The General Election has been considered by some as the "Brexit election" © Lindsey Parnaby/AFP/Getty Images
The General Election has been considered by some as the "Brexit election" © Lindsey Parnaby/AFP/Getty Images

What the General Election means for buying

29 November 2019

The UK is preparing for its fourth General Election in the space of a decade on 12 December 2019. While it has been considered by some as the “Brexit election”, issues such as green industry and transport are also on the political agenda. SM has looked at the key issues affecting procurement. 

Brexit

The Conservatives plan to “get Brexit done” by 31 January 2020. The party’s manifesto puts forward the Brexit deal prime minister Boris Johnson presented to Parliament in October 2019. Under the deal, the UK would be out of the single market, out of the Customs Union, and would no longer be subject to EU law. It plans to negotiate a trade deal in 2020 but the transition period would only extend until the end of 2020. 

The Brexit Party is calling for a “Clean Break” Brexit, with no extended transition period. 

In comparison, Labour has said it will give the general public the final say on Brexit. The party would seek a “sensible deal” with the EU within three months, and within six months, it would pose a national vote on whether to proceed with the new deal or remain in the EU. 

The Green Party, Plaid Cymru and the SNP have thrown their support behind a “People’s Vote” to give the public the final say on a Brexit deal.

The Liberal Democrats stance is far more simply “stop Brexit” and remain in the EU.

Green industry

Labour plans to create a million new jobs as part of its ‘Green Industrial Revolution’, which aims to tackle the climate emergency by shifting to “renewable energy, investing in rail and electric cars, and making housing energy efficient”. The new jobs would come from the expansion of hydrogen and tidal energy, port infrastructure, tree planting, flood defences and plastics recycling.

The Lib Dems look to reduce emissions from industrial processes by supporting carbon capture and storage and new low-carbon processes for cement and steel production. It also wants to provide more advice to companies on cutting emissions and support the development of zero-carbon innovation.

The Green Party wants to set clean technology standards. It plans to provide companies with grants to allow replacement of old high-emitting carbon machinery with newly-developed low-carbon equipment.

All parties except the Brexit Party and Plaid Cymru have committed to go net-zero on carbon emissions. The Tories pledged to achieve this by 2050, the Lib Dems and SNP by 2045, Labour and the Greens by 2030.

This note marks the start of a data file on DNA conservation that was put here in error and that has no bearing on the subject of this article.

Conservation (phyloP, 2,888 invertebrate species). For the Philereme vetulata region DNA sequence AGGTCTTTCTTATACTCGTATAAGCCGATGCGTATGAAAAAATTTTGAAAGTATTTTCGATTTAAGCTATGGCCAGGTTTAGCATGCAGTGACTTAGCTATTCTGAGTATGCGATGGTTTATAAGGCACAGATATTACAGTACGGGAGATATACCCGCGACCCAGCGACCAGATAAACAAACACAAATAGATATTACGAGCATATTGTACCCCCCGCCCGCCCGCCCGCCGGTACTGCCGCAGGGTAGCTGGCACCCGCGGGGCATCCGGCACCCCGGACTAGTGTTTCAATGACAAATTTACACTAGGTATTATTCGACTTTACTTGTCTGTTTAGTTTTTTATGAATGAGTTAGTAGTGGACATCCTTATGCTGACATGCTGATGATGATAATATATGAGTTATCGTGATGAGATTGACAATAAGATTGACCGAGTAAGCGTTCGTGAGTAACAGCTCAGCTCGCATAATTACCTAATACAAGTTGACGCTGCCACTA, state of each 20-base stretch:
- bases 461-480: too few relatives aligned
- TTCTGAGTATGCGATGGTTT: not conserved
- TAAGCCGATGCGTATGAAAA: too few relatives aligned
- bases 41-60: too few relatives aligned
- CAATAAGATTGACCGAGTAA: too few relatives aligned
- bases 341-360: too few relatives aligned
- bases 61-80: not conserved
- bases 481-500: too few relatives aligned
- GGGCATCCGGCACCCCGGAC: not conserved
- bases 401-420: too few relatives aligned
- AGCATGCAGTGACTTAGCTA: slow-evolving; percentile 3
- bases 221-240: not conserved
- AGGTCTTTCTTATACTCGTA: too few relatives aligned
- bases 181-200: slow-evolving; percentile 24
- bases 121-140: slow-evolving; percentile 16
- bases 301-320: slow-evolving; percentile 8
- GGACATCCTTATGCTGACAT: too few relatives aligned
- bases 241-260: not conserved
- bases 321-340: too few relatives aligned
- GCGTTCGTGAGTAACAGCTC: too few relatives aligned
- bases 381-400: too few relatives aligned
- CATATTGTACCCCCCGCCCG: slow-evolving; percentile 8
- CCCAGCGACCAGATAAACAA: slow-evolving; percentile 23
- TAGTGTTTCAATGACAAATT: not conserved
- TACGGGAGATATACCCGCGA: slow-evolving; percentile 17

Public procurement

The Tories pledged to support start-ups and small businesses through government procurement. The party also said it will “clamp down on late payment” and strengthen the powers of the small business commissioner to support small firms exploited by larger partners.

Labour plans to use public procurement to strengthen local jobs and supply chains and would require all companies bidding for public contracts to “recognise trade unions, pay suppliers on time and demonstrate equalities best practice”.

The Lib Dems want to expand the market for green products and services with steadily higher green criteria in public procurement policy. 

Plaid Cymru plans to ensure public sector contracts are spent in Wales, to protect local jobs and retain local investment. It also proposed reforms to public procurement regulation to ensure those who work for firms receiving public money pay workers a living wage. 

Transport

Labour plans to nationalise rail services, introduce a long-term investment plan including delivering Crossrail for the North and to complete the full HS2 route to Scotland. The party said it will promote the use of rail freight to reduce carbon emissions, air pollutants and congestion on roads.  

The Tories plan to build Northern Powerhouse rail between Leeds and Manchester and to invest in the Midlands Rail Hub, strengthening rail links, including those between Birmingham, Leicester, Nottingham, Coventry, Derby, Hereford and Worcester. However, it did not commit to completing the HS2 project, but said it will consider the findings of Oakervee’s review. 

The Lib Dems proposed opening up the franchise bidding process to public sector companies, local or combined authorities, and not-for-profits, which have the “potential to deliver much better services”. The Brexit Party and Greens plan to scrap HS2. 

Health and social care

Labour and the Green Party both have pledges to roll back the outsourcing of health and social care contracts to private firms. 

The Institute for Fiscal Studies (IFS) has warned that neither the Conservatives nor Labour offer "credible" spending plans. 

“Should they win this time, it is highly likely that the Conservatives would end up spending more than their manifesto implies and thus taxing or borrowing more,” the IFS said.

“Labour would not be able to deliver investment spending increases on the scale they promise. The public sector doesn’t have the capacity to ramp up that much, that fast.”

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